The 5 Steps to More Accurate Project Estimation
Step 2: Diversify Your Data Assets with Market Data
And where data is lacking, estimators end up relying on experience and rules of thumb susceptible to bias and omission.
To move away from the idiosyncratic approach to estimation, we suggest that midstream companies develop two data gathering processes:
Develop a Company-Wide Repository of Market Data
In order to leverage past project insights, you'll need market data that gives you insight into costs in the past, present, and future.
The most successful midstream companies develop those data assets by creating a centralized database that includes:
- Indices that measure changes in the key commodities that drive project costs, many of which are publicly available from government agencies and industry organizations or from market intelligence subscription services
- Cost models that show the extent to which those indices affect major categories of project costs
- Standardized, company-wide forecasts for key project categories, based on qualitative and quantitative market data gathered from market research, expert commentary, and internal Subject Matter Experts
- Risk factors that quantify commodity exposure for each project category
With a combination of good historical and predictive market data, you'll be able to forecast project costs at the time of procurement as well as model future O&M costs to assess ongoing project profitability.
Tip: Category-level insight is critical. Different WBS categories, each comprising different percentages of total project costs, are exposed to different risk profiles. Single measures of inflation or escalation can't capture the true differences between past market costs and future ones.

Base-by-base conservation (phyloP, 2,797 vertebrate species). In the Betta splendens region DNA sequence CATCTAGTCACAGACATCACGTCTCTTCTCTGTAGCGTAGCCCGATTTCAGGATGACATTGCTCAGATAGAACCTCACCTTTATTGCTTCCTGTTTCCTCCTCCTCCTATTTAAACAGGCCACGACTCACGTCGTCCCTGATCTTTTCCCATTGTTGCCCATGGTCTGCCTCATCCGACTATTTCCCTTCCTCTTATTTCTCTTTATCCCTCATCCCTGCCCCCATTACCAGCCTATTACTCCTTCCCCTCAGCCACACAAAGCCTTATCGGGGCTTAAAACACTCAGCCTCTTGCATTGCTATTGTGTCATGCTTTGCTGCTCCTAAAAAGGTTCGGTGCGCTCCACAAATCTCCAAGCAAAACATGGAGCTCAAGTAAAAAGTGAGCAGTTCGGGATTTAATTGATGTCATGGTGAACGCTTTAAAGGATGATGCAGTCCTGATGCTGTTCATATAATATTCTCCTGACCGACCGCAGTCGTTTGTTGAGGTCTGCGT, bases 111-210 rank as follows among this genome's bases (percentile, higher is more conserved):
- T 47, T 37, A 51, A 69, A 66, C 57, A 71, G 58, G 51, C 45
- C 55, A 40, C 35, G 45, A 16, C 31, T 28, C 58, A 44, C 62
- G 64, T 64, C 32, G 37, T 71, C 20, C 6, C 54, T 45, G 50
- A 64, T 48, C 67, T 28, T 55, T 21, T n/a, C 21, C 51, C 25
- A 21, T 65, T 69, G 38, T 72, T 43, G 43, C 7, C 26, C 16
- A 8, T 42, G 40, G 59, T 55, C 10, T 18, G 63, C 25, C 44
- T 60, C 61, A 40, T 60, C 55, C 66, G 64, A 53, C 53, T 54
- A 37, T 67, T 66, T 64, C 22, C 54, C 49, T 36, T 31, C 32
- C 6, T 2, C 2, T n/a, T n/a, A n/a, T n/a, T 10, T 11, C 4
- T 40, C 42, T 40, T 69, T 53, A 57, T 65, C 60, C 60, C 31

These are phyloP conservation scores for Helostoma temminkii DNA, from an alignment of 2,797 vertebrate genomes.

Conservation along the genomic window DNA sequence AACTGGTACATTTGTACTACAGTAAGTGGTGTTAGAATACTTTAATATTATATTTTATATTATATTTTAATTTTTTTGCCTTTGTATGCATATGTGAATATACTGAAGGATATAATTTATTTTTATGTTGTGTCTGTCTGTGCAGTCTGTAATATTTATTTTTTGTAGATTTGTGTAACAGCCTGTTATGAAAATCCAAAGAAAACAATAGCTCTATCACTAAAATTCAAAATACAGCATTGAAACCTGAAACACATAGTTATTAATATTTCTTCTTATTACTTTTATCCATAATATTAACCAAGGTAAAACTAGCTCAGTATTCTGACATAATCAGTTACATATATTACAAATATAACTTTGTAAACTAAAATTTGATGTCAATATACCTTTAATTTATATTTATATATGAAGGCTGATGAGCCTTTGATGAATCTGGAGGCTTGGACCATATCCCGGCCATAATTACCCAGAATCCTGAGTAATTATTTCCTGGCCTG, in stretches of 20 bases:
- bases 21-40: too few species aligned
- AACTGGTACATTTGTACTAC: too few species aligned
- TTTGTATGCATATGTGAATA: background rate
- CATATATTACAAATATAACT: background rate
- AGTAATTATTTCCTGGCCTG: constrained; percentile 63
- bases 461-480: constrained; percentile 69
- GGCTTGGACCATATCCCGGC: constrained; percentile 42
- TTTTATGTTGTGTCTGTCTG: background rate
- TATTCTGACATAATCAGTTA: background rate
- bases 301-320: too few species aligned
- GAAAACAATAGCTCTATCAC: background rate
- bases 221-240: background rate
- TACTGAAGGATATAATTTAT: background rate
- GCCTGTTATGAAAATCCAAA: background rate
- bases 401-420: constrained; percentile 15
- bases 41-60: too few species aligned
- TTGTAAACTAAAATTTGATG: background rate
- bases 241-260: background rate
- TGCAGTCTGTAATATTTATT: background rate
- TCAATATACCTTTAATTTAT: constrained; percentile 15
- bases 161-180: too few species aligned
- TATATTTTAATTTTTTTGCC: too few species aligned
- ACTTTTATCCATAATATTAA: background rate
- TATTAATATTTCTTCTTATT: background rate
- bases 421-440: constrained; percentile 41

Tip: Take a page from Supply Chain. One of the best ways for estimation teams to develop their market data assets is to engage their colleagues in Supply Chain, who likely have the most visibility into market costs and trends.
Acquire Up-to-Date Market Pricing Data
The most accurate way to access market cost data is to run sourcing events to gather pricing information from suppliers early in the estimation process. In fact, we've seen midstream companies generate estimates of ±5% contingency using this process, where they had previously contracted engineering firms (for hundreds of thousands of dollars) who maxed out at ±20%.
Tip: Match your market data to your estimation needs. While it's best to rely on aggregate market data for earlier stage estimates, we recommend using supplier-submitted pricing information to lower contingency numbers on later stage estimates.
There are three approaches by which midstream companies can gather pricing data from their suppliers:
- The Supplier Meeting Process: Hold informal meetings with suppliers to build relationships and discuss market pricing. While this process yields interesting market insights, it's time-consuming for all parties and often results in vague and uncertain pricing information.
- The RFP Process: By issuing blanket RFP's, midstream companies can collect more pricing information more quickly, allowing them to compare prices among suppliers along with metrics such as safety and financial risk. However, RFP's often lack the pricing rigidity that the most accurate estimates require.
- The Firm-Fixed Pricing Process: By soliciting firm-fixed pricing from suppliers early on in the estimating process, midstream companies can lock in fixed price data points to use in their financial models. But for many midstream companies, the time it takes to collect and compare those responses is prohibitive.
To fix that problem and take advantage of the vast wealth of pricing information available from suppliers, we suggest that midstream companies establish quick-execution sourcing processes.
You can do that by leveraging sourcing technology to quickly accelerate the rate at which you conduct bid events and the amount of pricing data that you can analyze. The best sourcing processes allow you to quickly issue RFI's, RFP's, and firm-fixed pricing requests to the market and compare responses in a way that allows the most competitive pricing to float to the top.
Whether market indices and forecasts for early-stage estimates or supplier-submitted pricing information for later ones, market data is critical to generating accurate project cost information. Stay tuned for next week's installment to learn how to use that market data to account for project cost drivers.
Click here to download our eBook:
The Guide to Midstream Project Estimation